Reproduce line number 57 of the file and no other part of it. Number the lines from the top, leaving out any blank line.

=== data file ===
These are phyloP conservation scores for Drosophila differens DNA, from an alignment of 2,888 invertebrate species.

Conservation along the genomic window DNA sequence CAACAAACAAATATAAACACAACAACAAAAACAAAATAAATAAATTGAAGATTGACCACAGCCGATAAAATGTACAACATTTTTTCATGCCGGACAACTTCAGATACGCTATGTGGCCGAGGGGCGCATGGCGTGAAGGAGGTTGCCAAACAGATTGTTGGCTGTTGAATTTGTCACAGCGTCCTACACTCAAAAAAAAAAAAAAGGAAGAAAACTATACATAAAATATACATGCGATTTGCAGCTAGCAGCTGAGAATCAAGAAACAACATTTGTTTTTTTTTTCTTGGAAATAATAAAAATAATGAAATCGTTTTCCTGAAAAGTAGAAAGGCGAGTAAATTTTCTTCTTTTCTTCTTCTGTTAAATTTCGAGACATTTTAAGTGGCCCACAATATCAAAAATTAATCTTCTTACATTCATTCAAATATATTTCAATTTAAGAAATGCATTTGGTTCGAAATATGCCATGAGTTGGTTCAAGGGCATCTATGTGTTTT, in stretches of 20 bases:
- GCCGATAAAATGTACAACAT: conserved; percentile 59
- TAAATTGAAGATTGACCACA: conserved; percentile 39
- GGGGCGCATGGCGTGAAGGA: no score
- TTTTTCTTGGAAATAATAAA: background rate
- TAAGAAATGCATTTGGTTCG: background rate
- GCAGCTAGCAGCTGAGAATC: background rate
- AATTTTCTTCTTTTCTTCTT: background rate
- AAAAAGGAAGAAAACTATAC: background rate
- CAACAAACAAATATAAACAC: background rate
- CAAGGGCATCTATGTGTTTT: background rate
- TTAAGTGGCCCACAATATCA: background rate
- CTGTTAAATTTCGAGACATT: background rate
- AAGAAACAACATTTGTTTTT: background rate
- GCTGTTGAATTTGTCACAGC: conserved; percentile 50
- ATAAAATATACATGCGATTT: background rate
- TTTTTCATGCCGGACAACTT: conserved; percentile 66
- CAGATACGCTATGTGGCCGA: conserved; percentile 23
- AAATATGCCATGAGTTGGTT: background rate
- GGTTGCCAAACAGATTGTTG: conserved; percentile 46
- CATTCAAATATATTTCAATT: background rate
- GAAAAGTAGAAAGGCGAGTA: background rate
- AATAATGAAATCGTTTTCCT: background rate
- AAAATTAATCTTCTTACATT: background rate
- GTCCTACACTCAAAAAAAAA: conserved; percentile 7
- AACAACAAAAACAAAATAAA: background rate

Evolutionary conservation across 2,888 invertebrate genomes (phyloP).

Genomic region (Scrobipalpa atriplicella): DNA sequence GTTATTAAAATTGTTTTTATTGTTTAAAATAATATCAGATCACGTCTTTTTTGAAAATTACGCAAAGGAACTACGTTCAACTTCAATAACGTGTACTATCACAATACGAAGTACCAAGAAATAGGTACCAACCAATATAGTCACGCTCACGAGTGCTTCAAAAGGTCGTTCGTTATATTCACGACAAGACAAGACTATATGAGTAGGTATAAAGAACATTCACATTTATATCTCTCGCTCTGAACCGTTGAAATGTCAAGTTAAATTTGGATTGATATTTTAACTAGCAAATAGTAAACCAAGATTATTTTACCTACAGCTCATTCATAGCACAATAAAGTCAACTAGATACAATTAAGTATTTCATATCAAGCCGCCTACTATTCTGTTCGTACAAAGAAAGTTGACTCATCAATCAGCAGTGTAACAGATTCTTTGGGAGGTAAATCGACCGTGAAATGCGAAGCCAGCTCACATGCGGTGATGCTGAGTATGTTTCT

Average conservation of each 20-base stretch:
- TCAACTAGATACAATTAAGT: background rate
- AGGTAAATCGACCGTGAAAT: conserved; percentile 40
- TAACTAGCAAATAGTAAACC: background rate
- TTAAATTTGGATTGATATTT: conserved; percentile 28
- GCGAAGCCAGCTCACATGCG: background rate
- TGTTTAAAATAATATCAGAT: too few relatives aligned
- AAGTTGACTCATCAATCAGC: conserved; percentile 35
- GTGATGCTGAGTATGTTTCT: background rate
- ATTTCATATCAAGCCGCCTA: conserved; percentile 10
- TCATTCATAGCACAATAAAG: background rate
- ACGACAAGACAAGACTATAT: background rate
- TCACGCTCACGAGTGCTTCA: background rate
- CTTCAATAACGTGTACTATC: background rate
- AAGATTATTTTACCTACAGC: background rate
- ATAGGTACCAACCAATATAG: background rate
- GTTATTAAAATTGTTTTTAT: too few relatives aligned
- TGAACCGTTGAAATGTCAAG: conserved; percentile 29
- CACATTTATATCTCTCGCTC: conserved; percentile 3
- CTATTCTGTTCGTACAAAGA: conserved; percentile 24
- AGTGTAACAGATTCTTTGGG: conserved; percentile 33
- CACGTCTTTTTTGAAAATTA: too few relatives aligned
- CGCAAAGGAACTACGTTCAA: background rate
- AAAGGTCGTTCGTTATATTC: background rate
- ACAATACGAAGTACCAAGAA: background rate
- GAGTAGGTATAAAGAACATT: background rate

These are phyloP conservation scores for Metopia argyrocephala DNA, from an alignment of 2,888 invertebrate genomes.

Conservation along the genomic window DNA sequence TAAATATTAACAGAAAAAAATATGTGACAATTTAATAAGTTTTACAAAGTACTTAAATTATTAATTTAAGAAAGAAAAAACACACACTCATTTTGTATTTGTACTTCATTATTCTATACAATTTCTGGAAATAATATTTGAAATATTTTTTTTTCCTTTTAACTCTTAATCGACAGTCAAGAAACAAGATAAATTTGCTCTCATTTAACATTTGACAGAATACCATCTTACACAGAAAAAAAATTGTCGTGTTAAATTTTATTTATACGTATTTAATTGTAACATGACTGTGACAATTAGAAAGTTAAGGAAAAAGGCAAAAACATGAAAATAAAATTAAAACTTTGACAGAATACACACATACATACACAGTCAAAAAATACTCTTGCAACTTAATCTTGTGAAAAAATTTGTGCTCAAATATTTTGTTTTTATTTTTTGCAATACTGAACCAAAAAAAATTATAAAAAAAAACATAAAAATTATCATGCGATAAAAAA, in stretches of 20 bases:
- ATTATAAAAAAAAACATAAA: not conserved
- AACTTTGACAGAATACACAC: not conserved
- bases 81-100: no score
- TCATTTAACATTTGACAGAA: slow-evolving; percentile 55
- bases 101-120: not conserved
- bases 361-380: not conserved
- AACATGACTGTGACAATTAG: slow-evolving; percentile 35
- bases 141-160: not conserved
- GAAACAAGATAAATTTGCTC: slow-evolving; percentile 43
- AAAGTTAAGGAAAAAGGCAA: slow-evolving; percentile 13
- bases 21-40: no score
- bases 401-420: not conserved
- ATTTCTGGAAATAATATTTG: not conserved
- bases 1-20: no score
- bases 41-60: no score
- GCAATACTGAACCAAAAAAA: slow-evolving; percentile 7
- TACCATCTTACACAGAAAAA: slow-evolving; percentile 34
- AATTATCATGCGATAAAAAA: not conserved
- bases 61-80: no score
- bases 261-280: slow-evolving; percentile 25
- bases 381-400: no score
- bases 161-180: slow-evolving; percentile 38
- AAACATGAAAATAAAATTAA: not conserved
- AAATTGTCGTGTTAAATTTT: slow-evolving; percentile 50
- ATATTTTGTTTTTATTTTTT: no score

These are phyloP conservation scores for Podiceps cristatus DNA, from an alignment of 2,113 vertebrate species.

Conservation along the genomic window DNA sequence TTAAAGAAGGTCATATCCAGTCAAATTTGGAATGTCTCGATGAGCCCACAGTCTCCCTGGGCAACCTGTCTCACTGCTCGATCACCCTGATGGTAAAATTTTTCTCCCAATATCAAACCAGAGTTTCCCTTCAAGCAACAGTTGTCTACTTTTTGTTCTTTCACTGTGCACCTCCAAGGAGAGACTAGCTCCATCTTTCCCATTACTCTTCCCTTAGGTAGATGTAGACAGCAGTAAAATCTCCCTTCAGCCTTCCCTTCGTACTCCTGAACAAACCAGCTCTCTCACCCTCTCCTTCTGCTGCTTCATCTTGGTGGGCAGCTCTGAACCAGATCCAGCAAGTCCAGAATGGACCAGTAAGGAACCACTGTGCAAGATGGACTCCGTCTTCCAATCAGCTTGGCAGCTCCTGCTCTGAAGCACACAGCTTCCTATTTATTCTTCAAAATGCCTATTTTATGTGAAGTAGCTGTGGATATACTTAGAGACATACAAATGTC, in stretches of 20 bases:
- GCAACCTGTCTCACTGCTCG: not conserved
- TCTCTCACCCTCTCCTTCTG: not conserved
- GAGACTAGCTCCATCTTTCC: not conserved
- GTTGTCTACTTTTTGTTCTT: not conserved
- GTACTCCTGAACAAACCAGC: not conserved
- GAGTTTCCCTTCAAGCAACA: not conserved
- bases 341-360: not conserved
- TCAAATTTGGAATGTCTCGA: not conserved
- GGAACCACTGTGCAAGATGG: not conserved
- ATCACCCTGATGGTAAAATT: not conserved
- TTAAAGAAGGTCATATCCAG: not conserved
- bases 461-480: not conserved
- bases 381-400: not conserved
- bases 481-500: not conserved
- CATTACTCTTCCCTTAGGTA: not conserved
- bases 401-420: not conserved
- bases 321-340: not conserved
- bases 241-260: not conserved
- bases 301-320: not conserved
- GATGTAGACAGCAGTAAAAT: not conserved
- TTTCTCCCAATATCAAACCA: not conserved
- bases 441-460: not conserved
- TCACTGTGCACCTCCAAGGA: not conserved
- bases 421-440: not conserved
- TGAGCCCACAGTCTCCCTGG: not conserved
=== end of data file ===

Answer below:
Conservation along the genomic window DNA sequence TAAATATTAACAGAAAAAAATATGTGACAATTTAATAAGTTTTACAAAGTACTTAAATTATTAATTTAAGAAAGAAAAAACACACACTCATTTTGTATTTGTACTTCATTATTCTATACAATTTCTGGAAATAATATTTGAAATATTTTTTTTTCCTTTTAACTCTTAATCGACAGTCAAGAAACAAGATAAATTTGCTCTCATTTAACATTTGACAGAATACCATCTTACACAGAAAAAAAATTGTCGTGTTAAATTTTATTTATACGTATTTAATTGTAACATGACTGTGACAATTAGAAAGTTAAGGAAAAAGGCAAAAACATGAAAATAAAATTAAAACTTTGACAGAATACACACATACATACACAGTCAAAAAATACTCTTGCAACTTAATCTTGTGAAAAAATTTGTGCTCAAATATTTTGTTTTTATTTTTTGCAATACTGAACCAAAAAAAATTATAAAAAAAAACATAAAAATTATCATGCGATAAAAAA, in stretches of 20 bases: